Nuclear disarmament is possible if there is political will, says Iran envoy

New York, IRNA – On the occasion of the International Disarmament Week, Iran’s Ambassador to the United Nations Majid Takht Ravanchi said that global nuclear disarmament would be done if there was political will to do so.

Iran’s biennial draft resolution entitled “Follow-up to nuclear disarmament obligations agreed to at the 1995, 2000 and 2010 Review Conferences of the Parties to the NPT” was approved on Thursday October 28 in the First Committee of the UN General Assembly.

The draft resolution would be introduced to the General Assembly next month to be put on a final vote.

In an interview with IRNA correspondent in New York on Sunday, Ravanchi said on the potential timing and mechanisms provisioned in the draft resolution that it was a subject that should be decided on in Review Conferences of the NPT and among nuclear states themselves.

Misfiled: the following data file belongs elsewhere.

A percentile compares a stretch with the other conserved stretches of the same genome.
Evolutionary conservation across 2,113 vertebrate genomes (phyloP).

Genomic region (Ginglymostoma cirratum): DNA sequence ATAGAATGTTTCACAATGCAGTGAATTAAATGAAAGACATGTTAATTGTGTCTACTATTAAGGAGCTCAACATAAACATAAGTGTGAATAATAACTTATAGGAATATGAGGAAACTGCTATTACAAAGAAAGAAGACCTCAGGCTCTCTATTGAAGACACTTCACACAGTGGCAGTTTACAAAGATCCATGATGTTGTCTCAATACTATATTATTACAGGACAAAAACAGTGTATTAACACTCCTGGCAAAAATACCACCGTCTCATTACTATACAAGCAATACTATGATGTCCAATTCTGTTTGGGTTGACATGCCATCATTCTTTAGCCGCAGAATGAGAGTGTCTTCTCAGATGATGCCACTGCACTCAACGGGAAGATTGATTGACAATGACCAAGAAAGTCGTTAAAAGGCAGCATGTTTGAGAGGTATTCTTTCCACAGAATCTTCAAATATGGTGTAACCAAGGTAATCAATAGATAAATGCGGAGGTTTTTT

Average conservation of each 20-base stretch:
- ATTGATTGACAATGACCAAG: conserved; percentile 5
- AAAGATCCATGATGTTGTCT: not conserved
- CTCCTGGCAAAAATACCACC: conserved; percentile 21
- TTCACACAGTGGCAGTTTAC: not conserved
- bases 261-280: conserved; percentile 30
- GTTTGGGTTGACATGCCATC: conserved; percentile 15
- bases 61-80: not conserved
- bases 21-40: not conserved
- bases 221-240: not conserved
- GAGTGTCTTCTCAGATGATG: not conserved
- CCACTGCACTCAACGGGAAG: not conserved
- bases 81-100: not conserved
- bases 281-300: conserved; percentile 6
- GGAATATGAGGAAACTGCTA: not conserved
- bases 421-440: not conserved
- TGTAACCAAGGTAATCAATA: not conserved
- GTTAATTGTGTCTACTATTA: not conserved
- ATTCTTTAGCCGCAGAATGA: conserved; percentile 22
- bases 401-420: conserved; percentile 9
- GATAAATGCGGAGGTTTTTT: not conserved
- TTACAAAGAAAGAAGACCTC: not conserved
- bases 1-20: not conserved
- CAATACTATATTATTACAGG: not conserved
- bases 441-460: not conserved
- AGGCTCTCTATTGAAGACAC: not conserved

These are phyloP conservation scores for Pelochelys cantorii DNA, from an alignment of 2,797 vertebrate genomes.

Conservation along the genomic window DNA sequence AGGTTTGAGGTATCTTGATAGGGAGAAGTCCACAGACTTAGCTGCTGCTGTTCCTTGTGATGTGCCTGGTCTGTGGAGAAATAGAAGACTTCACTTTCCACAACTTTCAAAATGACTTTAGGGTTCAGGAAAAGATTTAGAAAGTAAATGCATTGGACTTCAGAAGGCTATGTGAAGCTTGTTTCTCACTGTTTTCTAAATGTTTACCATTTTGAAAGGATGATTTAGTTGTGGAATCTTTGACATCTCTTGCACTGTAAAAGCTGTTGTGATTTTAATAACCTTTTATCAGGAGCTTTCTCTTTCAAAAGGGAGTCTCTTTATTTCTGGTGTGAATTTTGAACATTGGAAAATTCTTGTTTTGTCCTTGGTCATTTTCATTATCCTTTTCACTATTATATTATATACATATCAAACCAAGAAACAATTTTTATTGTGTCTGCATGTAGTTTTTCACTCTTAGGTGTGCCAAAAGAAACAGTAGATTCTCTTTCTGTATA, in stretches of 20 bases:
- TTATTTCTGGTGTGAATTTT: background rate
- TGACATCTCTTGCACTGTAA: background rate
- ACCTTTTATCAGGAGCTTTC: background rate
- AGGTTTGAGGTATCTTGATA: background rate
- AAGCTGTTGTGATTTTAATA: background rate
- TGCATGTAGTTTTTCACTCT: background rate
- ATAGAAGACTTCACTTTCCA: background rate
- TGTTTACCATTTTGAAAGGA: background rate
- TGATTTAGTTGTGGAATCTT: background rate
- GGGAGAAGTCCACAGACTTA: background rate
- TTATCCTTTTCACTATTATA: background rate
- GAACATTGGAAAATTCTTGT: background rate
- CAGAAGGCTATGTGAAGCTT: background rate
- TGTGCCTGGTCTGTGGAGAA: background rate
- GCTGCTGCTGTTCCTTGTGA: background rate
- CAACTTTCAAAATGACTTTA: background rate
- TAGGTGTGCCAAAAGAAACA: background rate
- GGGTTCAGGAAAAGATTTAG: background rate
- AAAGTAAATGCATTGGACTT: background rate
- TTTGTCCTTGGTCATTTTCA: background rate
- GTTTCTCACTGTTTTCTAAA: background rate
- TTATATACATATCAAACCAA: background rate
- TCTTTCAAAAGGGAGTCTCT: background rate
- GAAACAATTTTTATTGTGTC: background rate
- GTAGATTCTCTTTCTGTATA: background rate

When the NPT was implemented in 1970, Ravanchi said, the nuclear weapons states party to the treaty committed to eliminate their nuclear weapons, but they have refused to accept any timing on political grounds.

He noted that the quality and conditions for possible use of nuclear weapons have changed in contrast to the commitments of nuclear weapons states, although the number of such weapons has decreased.

Asked about security assurances provisioned in Iran’s draft resolution, the diplomat said that there were generally two types of assurances.

Positive security assurance refers to a condition that a nuclear weapons state would help a non-nuclear country when attacked by another nuclear weapons state, Ravanchi explained.

He went on to add that negative security assurance, on the other hand, refers to the condition that a nuclear weapons state wouldn’t attack a non-nuclear country by nuclear weapons.

Iranian envoy in the UN said that the assurance mentioned in Iran’s draft resolution was meant to be negative security assurance, requiring nuclear weapons state to give assurance that they wouldn’t use nuclear weapons against non-nuclear states.

Iran’s draft resolution was approved by 108 yes votes, Ravanchi said, adding that he expected it to be approved even more strongly in the General Assembly.

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